Unfortunately, as we all know, individuals, communities, or State and Federal agencies do not always translate, or make it easy to translate, into action what is known about prevention. To help provide a structured approach to substance abuse prevention and mental health promotion that is based on the best that science has to offer, Secretary Thompson launched the Strategic Prevention Framework during the national HealthierUS Prevention Summit in Baltimore on April 29. This new $45 million competitive grant program will enable States, Territories, and the District of Columbia to bring together multiple funding streams from multiple sources to create and sustain a community-based, science-based approach to substance abuse prevention and mental health promotion.
The Framework is based on the risk and protective factor approach to prevention. For example, family conflict, low school readiness, and poor social skills increase the risk for conduct disorders and depression, which in turn increase the risk for adolescent substance abuse, delinquency, and violence. Protective factors such as strong family bonds, social skills, opportunities for school success, and involvement in community activities can foster resilience and mitigate the influence of risk factors.
Clearly, these risk and protective factors exist at several levels – at the individual level, the family level, in schools, the community level, and in the broader environment. People working in communities with young people and adults understand the need to create an approach to prevention that is citizen centered, cuts across existing programs and system levels, and has common outcome measures.
Just as when we are promoting exercise and a healthy diet or advancing vaccination, when we speak about abstinence or rejecting drugs, tobacco, and alcohol and promote mental health, we really are all working towards the same objective – reducing risk factors and promoting protective factors. The challenge is to build a national framework for prevention on that common foundation.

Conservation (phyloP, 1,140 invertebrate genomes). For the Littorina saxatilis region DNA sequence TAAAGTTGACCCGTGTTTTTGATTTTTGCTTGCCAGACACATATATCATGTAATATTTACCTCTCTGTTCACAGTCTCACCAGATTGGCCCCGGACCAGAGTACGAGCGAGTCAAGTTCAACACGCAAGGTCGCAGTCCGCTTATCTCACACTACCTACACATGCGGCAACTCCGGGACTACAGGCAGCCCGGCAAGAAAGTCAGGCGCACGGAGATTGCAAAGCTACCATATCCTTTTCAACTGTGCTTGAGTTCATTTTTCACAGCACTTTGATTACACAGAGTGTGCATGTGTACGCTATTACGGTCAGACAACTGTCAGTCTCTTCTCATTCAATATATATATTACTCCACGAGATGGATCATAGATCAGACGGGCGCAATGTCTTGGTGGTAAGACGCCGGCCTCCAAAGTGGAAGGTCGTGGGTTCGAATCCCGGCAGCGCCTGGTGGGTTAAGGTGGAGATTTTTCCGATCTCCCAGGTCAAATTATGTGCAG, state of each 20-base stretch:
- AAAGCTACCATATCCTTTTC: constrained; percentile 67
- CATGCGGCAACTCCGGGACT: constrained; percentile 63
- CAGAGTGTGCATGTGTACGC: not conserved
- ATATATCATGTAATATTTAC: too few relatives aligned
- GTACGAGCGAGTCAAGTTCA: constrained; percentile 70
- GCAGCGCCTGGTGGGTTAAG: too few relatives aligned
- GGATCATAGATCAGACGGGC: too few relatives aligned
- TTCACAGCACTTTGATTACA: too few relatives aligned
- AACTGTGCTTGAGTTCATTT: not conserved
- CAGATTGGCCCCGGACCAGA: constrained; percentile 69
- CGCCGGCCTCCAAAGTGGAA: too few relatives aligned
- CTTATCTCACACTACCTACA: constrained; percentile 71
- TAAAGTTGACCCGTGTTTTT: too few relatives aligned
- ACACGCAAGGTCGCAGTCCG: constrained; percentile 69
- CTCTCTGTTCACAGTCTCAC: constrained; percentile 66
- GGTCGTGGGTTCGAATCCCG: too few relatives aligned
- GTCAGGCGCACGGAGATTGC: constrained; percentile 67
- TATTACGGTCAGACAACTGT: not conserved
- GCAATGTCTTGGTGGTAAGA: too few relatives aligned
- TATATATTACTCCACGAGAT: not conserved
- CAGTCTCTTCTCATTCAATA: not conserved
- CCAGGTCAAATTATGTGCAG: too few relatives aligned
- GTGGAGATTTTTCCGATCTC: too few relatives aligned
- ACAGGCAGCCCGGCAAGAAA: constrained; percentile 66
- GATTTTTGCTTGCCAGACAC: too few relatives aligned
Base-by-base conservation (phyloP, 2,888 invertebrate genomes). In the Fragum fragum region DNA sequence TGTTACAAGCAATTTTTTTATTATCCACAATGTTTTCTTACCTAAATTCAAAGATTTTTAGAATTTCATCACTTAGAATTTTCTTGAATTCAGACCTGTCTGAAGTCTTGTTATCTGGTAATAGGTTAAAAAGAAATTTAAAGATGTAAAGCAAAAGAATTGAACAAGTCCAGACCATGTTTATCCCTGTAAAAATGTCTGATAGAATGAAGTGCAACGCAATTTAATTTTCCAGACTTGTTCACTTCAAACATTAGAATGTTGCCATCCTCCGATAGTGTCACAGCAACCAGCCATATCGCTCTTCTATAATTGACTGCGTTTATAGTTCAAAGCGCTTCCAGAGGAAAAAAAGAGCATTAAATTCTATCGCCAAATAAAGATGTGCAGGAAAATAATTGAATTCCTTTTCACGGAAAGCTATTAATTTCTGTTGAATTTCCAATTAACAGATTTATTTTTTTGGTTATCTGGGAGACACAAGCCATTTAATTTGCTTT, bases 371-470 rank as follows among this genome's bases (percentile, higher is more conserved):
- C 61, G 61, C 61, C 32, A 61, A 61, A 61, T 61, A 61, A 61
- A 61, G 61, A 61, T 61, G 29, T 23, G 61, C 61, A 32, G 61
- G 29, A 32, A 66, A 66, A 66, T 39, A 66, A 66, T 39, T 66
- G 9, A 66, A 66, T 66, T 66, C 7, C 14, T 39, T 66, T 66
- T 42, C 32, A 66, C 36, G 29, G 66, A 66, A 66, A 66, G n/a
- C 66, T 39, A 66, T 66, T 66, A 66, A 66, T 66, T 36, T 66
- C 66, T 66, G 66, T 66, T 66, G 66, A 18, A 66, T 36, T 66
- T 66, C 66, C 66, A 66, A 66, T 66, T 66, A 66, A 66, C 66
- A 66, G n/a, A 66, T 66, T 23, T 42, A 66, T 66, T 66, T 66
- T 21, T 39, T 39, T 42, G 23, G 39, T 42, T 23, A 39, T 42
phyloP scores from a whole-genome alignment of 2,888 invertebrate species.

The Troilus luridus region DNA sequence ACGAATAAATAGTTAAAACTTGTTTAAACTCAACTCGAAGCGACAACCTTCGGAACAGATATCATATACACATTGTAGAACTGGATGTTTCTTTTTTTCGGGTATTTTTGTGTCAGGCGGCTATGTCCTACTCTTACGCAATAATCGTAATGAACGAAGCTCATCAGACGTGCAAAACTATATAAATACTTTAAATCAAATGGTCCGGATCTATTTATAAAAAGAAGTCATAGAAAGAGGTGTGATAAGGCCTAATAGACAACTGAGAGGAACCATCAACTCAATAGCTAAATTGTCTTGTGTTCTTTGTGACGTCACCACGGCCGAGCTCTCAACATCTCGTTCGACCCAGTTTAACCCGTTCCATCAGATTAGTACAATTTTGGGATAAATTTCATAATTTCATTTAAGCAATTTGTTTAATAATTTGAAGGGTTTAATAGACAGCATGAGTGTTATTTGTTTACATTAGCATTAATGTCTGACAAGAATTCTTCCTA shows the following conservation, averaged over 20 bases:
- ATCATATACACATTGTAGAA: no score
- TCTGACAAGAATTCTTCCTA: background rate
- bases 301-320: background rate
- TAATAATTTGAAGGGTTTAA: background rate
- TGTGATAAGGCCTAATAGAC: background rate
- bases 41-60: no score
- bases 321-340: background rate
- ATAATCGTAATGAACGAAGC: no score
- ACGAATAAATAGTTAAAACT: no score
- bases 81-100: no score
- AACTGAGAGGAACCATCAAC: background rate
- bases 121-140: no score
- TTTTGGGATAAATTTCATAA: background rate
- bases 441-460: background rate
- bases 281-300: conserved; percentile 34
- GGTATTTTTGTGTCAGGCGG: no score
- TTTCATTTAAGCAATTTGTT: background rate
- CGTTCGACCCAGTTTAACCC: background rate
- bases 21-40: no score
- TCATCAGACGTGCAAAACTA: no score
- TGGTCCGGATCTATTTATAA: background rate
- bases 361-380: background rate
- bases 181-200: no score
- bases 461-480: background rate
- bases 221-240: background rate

Moving the framework from vision to practice will require the Federal government, States, and communities to work in partnership. Under the new grant program, States will provide leadership, technical support, and monitoring to ensure that participating communities are successful in implementing a five-step public health process that will promote youth development, reduce risk-taking behaviors, build assets and resilience, and prevent problem behaviors across the life span. The five steps are:
First, communities assess their mental health and substance abuse-related problems including magnitude, location, and associated risk and protective factors. Communities also assess assets and resources, service gaps, and readiness.
Second, communities must engage key stakeholders, build coalitions, and organize, train, and leverage prevention resources.
Third, communities establish plans that include strategies for organizing and implementing prevention resources. They must be based on documented needs, build on identified resources, and set baselines, objectives, and performance measures.
Fourth, communities implement evidence-based prevention efforts specifically designed to reduce risk and promote protective factors identified.
Finally, communities will monitor and report outcomes to assess program effectiveness and service delivery quality, and to determine if objectives are being attained or if there is a need for correction.
The success of the Strategic Prevention Framework will be measured by specific national outcomes that are true measures of whether our programs are helping young people achieve our vision of a life in the community, for example, whether they are in stable homes, in school, and are not involved with the criminal justice system. We are rapidly moving to implement these national outcomes across all of SAMHSA’s programs.